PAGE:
Why We Should Learn to Fail

en in reviews • 3 min read

It’s simple. Without fail, we cannot learn and prosper.

Longer story: we are afraid to fail. We instead create an excuse (such as saying “I’m not good with numbers” or having a drink before the exam and then say “I would do it, but I was drunk…”) instead of simply put as much as possible into a task. And in case of fail, learn from the mistakes. It’s not easy, though. Firstly, we need to fight against expectations. When people expect something from us (even if people mean us), we tend to be afraid (because of possible disappointment).

Also, we need discipline. A lot of inventions were patented much sooner than there was a functional prototype. A lot of people can bring ideas, but it takes a lot of time and a lot of failed attempts to really tackle the problem.

Speaking of the problem, that’s also important. For example, I was working on an app I really needed. It was straightforward for me to spent countless hours on it. That app still needs improvements but the problem is not here anymore, so I can be disciplined as much as I want, but I will hardly continue.

Maybe with unlimited time, it would be different. But we don’t have unlimited time. Time is precious, and we don’t live long enough to make all mistakes possible. We have not only to learn to fail and learn from our mistakes, but also learn from the mistakes of others.

Which is challenging. Not everything on the internet (or even in books) is correct. We have to have a critical mind and at least check if the information or hypothesis makes any sense at all. For example, horoscopes are a perfect example of a lousy hypothesis because of usage of vague predictions that are valid for most situations.

Another great example can be a famous story about bombers from World War 2. Many bombers were shot down. Each damage was reviewed and recorded. The picture was clear—the plane’s wings and body needed more armor because there were the most recorded holes. But the analysis was wrong. Only returned bombers were reviewed. What was missing were holes in the engine or cockpit.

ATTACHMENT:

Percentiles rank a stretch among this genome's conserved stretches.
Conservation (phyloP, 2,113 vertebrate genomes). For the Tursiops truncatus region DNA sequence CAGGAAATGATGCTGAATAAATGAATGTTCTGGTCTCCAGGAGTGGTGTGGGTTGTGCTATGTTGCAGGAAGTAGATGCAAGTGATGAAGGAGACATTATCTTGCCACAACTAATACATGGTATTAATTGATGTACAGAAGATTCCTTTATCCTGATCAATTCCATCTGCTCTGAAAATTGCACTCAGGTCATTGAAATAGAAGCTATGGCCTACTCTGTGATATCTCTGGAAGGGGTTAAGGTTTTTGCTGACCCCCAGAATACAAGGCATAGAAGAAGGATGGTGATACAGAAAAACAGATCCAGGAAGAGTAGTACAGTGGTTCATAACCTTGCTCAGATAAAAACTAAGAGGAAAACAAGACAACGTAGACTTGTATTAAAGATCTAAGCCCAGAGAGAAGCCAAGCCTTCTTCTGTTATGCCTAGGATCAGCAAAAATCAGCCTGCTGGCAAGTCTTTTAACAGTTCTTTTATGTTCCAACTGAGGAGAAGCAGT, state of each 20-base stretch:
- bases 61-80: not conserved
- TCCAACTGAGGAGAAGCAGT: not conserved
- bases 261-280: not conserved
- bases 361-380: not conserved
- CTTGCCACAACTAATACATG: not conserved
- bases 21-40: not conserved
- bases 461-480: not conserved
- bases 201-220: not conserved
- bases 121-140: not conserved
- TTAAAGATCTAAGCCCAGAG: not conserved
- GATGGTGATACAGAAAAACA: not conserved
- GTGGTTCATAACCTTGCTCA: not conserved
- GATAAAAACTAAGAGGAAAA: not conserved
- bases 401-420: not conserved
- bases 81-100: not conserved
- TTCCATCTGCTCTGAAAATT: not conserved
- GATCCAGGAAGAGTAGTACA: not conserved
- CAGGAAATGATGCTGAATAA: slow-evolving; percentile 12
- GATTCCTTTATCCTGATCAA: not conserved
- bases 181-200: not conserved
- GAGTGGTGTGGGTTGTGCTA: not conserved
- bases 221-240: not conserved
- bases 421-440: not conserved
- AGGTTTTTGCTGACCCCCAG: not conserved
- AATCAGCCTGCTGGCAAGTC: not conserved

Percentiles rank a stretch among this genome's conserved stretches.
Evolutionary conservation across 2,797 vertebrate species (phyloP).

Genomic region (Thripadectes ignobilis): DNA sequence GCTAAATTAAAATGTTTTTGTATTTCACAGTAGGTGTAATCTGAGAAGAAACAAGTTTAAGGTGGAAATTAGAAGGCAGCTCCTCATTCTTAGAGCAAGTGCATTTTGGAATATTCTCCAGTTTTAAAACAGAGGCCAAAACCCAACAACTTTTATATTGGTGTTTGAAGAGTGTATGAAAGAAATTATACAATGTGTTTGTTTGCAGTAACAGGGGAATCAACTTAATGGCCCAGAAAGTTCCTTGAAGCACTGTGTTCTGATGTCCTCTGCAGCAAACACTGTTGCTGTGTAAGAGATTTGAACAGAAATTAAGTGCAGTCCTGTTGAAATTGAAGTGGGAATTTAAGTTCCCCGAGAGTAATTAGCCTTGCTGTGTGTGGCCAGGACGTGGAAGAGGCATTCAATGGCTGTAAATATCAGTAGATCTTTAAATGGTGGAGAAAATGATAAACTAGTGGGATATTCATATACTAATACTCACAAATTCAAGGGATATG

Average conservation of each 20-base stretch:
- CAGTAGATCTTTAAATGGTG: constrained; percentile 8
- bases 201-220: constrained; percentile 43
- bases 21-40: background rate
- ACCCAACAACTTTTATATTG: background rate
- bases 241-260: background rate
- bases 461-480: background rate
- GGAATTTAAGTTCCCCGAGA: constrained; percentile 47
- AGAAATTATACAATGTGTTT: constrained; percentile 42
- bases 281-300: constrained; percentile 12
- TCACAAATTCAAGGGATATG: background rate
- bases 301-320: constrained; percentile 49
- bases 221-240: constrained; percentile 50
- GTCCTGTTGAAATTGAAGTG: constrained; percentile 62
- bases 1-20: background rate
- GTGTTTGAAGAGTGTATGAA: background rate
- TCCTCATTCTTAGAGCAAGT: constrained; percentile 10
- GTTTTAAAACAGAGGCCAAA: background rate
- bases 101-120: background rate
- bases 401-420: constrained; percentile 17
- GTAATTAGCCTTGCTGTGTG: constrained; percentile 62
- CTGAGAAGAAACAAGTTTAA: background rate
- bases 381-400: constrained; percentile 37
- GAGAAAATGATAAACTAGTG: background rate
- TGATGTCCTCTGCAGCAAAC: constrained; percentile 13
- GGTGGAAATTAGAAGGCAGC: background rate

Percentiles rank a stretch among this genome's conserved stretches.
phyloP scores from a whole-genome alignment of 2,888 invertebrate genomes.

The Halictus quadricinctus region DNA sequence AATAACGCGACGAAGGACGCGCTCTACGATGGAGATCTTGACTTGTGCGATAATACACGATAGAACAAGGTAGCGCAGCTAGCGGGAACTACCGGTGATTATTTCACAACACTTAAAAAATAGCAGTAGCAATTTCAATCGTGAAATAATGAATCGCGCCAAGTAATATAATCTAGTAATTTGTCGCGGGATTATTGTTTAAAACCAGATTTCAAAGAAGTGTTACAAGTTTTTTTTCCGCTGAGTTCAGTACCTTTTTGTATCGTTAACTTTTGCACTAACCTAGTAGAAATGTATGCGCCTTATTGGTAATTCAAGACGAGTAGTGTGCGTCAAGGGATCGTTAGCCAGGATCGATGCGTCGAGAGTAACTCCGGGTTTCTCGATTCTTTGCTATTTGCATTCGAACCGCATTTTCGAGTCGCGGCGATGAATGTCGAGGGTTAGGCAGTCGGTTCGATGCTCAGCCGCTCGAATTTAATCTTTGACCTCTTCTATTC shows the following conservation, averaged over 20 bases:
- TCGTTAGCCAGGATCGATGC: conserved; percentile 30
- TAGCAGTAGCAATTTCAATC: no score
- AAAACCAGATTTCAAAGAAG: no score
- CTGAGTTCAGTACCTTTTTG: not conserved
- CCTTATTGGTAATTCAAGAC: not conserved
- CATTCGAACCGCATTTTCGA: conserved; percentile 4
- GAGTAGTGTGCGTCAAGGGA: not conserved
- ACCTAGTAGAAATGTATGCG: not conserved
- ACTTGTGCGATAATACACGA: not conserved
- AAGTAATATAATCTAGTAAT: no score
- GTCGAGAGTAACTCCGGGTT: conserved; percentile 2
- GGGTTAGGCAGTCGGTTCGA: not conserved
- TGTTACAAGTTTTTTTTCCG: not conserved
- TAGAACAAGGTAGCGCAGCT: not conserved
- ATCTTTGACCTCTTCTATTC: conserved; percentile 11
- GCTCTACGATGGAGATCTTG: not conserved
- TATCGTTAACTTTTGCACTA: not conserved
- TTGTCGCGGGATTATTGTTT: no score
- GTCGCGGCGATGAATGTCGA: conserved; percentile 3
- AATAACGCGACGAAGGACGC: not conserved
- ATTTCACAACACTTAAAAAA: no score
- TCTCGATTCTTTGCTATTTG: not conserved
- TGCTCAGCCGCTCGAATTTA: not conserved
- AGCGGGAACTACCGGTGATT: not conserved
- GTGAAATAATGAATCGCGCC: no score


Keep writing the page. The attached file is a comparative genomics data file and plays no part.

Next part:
To verify the information or hypothesis, you cannot be in your bubble. Even worse, what can happen to anyone of us is cognitive dissonance. People, in general, tend to reframe new evidence than alter their beliefs. Trying to explain it differently, justify it or ignore the evidence completely is a sign of cognitive dissonance.

To sum it up, don’t be afraid to fail. Have a critical mind. Verify information outside your bubble. Make a good hypothesis. Be ready to fail. Learn from mistakes you do. Also, learn from mistakes others did. And if I can recommend something, look into those problems in detail. I found them very well described in a book Black Box Thinking. One of the best books I read this year so far! My post is just a brief reminder for me, and a sneak peek for you. :-)

You may also like

en Thinking is Hard, November 5, 2018
en Are You Resistant to Influence?, April 22, 2020
en Science Channels, August 29, 2018
en Tale of Two Brains, July 20, 2018
en Zero Waste Home…?, January 29, 2019

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